Sunday 23 October 2022, 7pm - 10:30pm
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When Alfie Templeman started to work on his long-awaited debut album in early 2020 he could never have predicted the turbulent path that lay ahead for both him personally and the rest of the world. Two years later and the young prodigy has emerged with Mellow Moon; an album that feels like something of a miracle, landing somewhere between an otherworldly trip and a joy-filled ode to life back on earth. As Alfie, himself, puts it; “It feels like I’m on a different planet. I’ve gone somewhere new and I’m discovering fire for the first time.”
19-year-old Alfie began the earliest period of the pandemic shielding due to a respiratory issue first identified in childhood. Having found himself feeling “very low” he sought help and began taking antidepressants as he attempted to deal with his anxiety. Alfie hasn’t spoken much about his mental health in the past but felt that to ignore such a significant moment in his life, finally seeking help for the anxiety he’d contended with his whole life, would be hiding something of himself. “I think people assume that I’m this easy, outgoing person but there’s actually a lot more layers to me and this record shows that,” he says. “Writing songs like Broken, Take Some Time Away and Mellow Moon were like therapy. It was me asking ‘What’s wrong with me?’ and ‘How am I going to get better?’ Just figuring things out in real time. I had therapy but there were still things unresolved in my mind. So I turned to music for the answers.”
The result is an easily accessible comfort place. Across 14 tracks Alfie closes his eyes and imagines another world, one where he’s at ease and not distracted by life’s many challenges.
Music has always proven to be a sanctuary for Alfie, who first started releasing music at just 15 and has gone on to release multiple EPs as well as 2021 mini-album Forever Isn’t Long Enough, but much of the album didn’t come easily. The self-taught multi-instrumentalist produces the majority of his music himself from his parents’ home in Bedfordshire, where he is free to experiment and let his mind run away with him. In a cruel twist of irony however, the same bedroom that had once been a creative hub and changed his life forever became prison-like in its limitations. “I was struggling a lot,” he says, looking back. “My brain was a bit backwards and it was really intense. I was very low for a few weeks and couldn’t write for a long time.”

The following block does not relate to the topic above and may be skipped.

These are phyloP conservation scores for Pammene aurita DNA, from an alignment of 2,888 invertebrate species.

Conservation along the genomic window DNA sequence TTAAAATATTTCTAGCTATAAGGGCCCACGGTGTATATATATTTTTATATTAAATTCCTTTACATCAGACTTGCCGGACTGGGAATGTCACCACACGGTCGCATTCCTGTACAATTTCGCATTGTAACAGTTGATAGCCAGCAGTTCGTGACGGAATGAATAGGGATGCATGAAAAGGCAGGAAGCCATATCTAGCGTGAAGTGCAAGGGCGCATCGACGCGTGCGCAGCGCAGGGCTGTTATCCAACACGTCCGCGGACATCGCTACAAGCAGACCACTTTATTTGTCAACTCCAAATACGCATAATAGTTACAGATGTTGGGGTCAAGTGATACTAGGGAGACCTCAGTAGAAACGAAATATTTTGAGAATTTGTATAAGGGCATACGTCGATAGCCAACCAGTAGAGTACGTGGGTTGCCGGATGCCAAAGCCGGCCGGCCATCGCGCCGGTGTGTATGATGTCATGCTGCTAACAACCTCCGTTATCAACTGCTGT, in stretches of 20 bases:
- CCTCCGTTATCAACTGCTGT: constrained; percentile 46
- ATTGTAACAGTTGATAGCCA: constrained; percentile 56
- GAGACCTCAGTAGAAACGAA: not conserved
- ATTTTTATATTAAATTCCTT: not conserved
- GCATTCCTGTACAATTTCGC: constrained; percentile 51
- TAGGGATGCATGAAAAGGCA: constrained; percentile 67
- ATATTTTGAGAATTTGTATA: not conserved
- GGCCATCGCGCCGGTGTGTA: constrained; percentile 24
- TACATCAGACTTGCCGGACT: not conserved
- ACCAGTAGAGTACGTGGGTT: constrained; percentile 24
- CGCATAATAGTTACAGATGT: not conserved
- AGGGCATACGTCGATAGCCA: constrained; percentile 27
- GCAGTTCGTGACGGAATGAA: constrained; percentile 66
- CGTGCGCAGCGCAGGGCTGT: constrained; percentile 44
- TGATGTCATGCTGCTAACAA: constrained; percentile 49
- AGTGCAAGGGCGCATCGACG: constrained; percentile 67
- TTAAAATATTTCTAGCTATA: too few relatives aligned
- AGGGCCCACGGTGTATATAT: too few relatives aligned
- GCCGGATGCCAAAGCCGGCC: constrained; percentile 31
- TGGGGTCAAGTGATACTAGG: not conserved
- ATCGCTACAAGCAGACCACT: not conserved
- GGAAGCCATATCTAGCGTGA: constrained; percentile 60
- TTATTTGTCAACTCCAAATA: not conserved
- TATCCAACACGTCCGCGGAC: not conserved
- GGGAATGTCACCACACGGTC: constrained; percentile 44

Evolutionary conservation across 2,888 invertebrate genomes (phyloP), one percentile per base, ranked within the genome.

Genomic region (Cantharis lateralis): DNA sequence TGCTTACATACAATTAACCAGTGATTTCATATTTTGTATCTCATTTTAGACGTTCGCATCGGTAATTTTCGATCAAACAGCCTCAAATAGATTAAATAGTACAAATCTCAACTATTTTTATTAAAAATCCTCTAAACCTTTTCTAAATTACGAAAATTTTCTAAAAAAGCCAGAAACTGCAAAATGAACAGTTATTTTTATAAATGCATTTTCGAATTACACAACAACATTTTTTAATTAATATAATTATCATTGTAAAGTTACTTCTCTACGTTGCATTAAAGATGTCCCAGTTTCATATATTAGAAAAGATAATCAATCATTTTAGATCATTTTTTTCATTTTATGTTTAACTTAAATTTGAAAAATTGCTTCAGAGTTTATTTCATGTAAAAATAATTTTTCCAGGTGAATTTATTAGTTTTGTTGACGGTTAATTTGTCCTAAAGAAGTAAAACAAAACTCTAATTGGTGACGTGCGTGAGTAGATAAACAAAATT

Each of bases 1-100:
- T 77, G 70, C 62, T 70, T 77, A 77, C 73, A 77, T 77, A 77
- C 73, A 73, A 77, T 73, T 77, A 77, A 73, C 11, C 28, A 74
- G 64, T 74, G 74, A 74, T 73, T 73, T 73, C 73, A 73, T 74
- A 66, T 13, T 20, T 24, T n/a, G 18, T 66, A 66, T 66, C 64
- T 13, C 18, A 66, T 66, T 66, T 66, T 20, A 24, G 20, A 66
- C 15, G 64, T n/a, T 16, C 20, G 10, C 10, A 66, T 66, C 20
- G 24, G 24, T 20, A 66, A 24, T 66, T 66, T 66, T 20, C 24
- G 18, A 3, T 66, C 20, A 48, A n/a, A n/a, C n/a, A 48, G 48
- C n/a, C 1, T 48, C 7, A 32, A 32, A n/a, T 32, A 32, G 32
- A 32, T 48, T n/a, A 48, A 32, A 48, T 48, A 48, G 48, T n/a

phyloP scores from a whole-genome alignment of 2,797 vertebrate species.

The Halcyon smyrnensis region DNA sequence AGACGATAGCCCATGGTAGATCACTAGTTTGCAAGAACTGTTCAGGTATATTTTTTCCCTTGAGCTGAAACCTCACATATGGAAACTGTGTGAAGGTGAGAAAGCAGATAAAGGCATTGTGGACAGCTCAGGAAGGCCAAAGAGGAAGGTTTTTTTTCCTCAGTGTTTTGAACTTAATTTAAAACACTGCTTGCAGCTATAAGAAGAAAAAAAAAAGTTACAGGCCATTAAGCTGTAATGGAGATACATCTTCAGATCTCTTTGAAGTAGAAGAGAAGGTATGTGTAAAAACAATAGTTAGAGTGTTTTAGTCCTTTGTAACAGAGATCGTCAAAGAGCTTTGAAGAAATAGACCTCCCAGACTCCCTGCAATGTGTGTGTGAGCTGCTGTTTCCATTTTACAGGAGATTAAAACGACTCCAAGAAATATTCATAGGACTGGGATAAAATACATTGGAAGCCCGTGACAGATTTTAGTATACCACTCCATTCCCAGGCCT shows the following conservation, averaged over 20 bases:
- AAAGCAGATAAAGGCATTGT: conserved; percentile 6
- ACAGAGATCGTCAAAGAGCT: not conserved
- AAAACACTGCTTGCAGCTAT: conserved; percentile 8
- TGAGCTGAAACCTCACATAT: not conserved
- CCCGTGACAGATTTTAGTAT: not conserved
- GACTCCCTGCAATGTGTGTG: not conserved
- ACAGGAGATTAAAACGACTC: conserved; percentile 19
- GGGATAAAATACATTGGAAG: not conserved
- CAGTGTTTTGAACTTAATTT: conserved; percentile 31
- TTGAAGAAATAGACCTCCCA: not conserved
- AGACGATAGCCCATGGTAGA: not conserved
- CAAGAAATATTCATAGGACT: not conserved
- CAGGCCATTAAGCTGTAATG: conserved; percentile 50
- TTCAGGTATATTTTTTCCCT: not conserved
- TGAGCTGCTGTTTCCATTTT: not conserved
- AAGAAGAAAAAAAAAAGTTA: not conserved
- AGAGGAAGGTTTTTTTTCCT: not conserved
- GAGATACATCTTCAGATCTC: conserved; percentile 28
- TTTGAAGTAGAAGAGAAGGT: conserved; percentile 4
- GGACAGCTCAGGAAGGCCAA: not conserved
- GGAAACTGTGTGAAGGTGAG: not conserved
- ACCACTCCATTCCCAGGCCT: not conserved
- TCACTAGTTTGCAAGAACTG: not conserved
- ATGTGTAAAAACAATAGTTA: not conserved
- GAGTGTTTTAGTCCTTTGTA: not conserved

It was only by embracing honesty and moving past the fear of failure that one of the U.K.’s most exciting and distinctive new songwriters could move forwards. “I’m being really open for the first time about where I’m at mentally. Overcoming that felt life changing.” He was also able to call on regular collaborators Tom McFarland (Jungle), Justin Young (The Vaccines), Will Bloomfield, and Rob Milton.
The change in mood is palpable throughout Mellow Moon, with songs like the nostalgic 3D Feelings or Broken, a “bit of an anthem for people my age really, all the little wobbles of being
a teen and figuring yourself out,” that bristle with the energy of a life being lived again. There’s nuance in there, too. Candyfloss suggests that life can sometimes appear too good to be true, something Alfie has felt since was a kid. “There’s always a downside to the cool shit,” he says. “Candyfloss is what it all appears to be until you get deeper into it.”
“I realised how much I took everything for granted,” Alfie says of pre-pandemic life. “It made my songwriting go deeper, too. I hit a new level that I hadn’t gone to before.”
“I took more time with my songs and was thinking it through more than ever, every single detail. It created a really exciting portrait of finally leaving your room. I wrote a new song every time I left the house. It was all so exciting.” It was around this time that Alfie began playing live again, appearing at festivals across the UK and performing in the USA for the first time. His fanbase grew and grew in the years prior, appearing across radio, streaming playlists and even the FIFA 21 soundtrack. Finally he could play those songs for those fans.
Inspired by modern influences like Steve Lacy, Khruangbin and Leon Bridges, as well as Alfie’s constant cosmic guide Todd Rundgren, Mellow Moon flows with an ease that belies its difficult creation. “If people want to put my songs in their playlists or on the radio then that’s great but I do love a proper album,” he says, “so even though I didn’t set out to make an album this collection of songs has real meaning. The songs wouldn’t be on there if they didn’t. It’s a moment in my life that I want to remember forever. I’ve put so much effort into this and it’s a real experience to listen to.”
Acting as both an intimate diary entry and a communal call to arms, Mellow Moon is Alfie’s most complete work to date and a platform from which he will surely use to propel himself further into the stratosphere. If ever proof were needed that music is a salvation or a transportative force, this is it.
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